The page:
MYLES GIBSON BREAKS DOWN THE MOST IMPORTANT ASPECTS OF HIS SETUP FOR FISHING AT LONG RANGE

MYLES GIBSON BREAKS DOWN THE MOST IMPORTANT ASPECTS OF HIS SETUP FOR FISHING AT LONG RANGE

The first place I fished where I really needed to start thinking about casting proper distances was Redesmere. There were a couple of key areas which were in excess of 120-130 yards, zones that only a handful of members could reach whilst I was on there. Don’t get me wrong, you could catch plenty close in, but at certain times of the year they would spend a lot of time in those “safe” zones. They would usually wake up at the end of the winter in those central areas too so being able to fish past 120 made a massive difference. It was also around this time I started experimenting with lighter mono main lines, shorter lengths of tubing/leadcore, smaller hook-baits and over time, with plenty of practice, I was able to fish those areas effectively!

Like anything, you need the right tools to do the job and it goes without saying that rods play a huge part when looking to fish big distances. Personally, I’ve found most high end, 13ft, 3.5 TC rods to be more than capable of hitting 160-170 but when it comes to out and out chucking and fishing extreme ranges regularly, I use a set of cheap spod rods. If you’re paying top money for rods the last thing you want to be doing is taking them to the absolute max week in week out, because trust me, you will bust them.

When it comes to mainline and leaders this is really water dependent, whether that be due to certain rules or the make-up of the venue. Take Black Swan as an example, during the early parts of the year the weed remains low and it’s fairly shallow for the most part, this means I’m able to get away with safely fishing a 10lb mono to a tapered leader. Obviously being a gravel pit there are bars and other features I need to take into account, and I wouldn’t want to drop down to anything lower than 0.30. But for really weedy lakes or those waters where leaders are not permitted, then I would very rarely drop below a 0.40mm main line.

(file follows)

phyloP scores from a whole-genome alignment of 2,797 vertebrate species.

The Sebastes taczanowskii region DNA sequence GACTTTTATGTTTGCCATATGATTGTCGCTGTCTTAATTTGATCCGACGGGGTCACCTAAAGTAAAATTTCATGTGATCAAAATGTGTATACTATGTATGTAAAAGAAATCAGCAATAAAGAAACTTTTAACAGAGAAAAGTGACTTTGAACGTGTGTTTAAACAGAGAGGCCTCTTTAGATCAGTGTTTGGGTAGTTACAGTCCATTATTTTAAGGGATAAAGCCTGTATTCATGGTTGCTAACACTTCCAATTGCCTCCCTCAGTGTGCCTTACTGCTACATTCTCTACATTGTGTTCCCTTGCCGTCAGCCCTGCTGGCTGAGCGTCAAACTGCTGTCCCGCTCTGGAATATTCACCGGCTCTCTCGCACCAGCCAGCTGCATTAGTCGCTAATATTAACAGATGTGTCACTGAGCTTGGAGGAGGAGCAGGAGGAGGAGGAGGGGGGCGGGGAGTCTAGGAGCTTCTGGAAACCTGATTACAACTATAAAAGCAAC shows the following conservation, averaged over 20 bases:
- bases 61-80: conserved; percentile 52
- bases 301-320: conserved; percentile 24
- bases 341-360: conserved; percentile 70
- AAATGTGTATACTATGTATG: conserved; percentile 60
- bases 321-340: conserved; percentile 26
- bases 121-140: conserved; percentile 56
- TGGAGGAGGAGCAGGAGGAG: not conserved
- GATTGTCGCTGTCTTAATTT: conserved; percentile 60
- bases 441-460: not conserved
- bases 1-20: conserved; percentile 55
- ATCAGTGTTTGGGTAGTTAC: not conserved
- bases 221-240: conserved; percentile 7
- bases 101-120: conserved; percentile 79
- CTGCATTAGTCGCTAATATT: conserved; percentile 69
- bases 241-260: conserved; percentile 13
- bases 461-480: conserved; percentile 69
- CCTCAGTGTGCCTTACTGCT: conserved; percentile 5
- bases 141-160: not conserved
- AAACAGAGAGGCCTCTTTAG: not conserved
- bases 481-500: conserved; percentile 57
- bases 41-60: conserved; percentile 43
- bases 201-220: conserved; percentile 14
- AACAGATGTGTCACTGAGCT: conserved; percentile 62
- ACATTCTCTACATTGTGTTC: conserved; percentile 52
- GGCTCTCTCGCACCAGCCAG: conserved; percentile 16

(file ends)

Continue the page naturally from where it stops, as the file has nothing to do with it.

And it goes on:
When it comes to actual leader materials, it’s all about the tapered leaders. One of the main advantages to using a tapered leader, which starts at the same diameter as your mainline is knot size and having that smaller leader knot means it isn’t catching as it travels through the rod eyes during the cast.

I also use a knot which enables me to have both tag ends pointing towards the spool on the cast, again this helps the knot fly through the rings without catching. Always lubricate your line and eyes before casting and make sure the leader knot is at the base of the spool, with the remaining leader material above it. Again, this will stop anything from catching on the cast that could result in crack-offs. One last thing I would add though, is to make sure you’re always checking your mainline and leaders for damage. I’d much rather respool or tie on a fresh leader than leave a live rig in the pond.

Orange leader line used for illustrative purposes

When it comes to chucking, less is definitely more. Tangles shouldn’t really be an issue and are only ever really a problem when using longer, softer hook-links but I’ll always use one of the TA Long Anti-Tangle Sleeves when using these kinds of rigs, as these greatly reduce the risk of tangles. Where I can though, I will always look to use a shorter rig tied using a semi-stiff material such as the Camstiff in 35lb, as these are far less likely to tangle. Short lengths of tubing or leadcore make a big difference when looking to add those extra yards, as do smaller hook-baits.

In terms of actual lead arrangement, I’ll opt for a lead clip set-up, I find that over longer distances I can follow the rig in flight much easier and when using softer hook-links I find I have less tangles than when fishing a heli-leader. Of course, there are instances where I would favour a heli set-up, but only really when fishing stiff links or chods. When it comes to leads, again this depends on the situation, but for out and out range then a 4-5oz zip would be my go-to.

There is no doubt that having the right gear helps massively when you’re looking to cast big distances but ultimately the more you do something the better you become… practice makes perfect.

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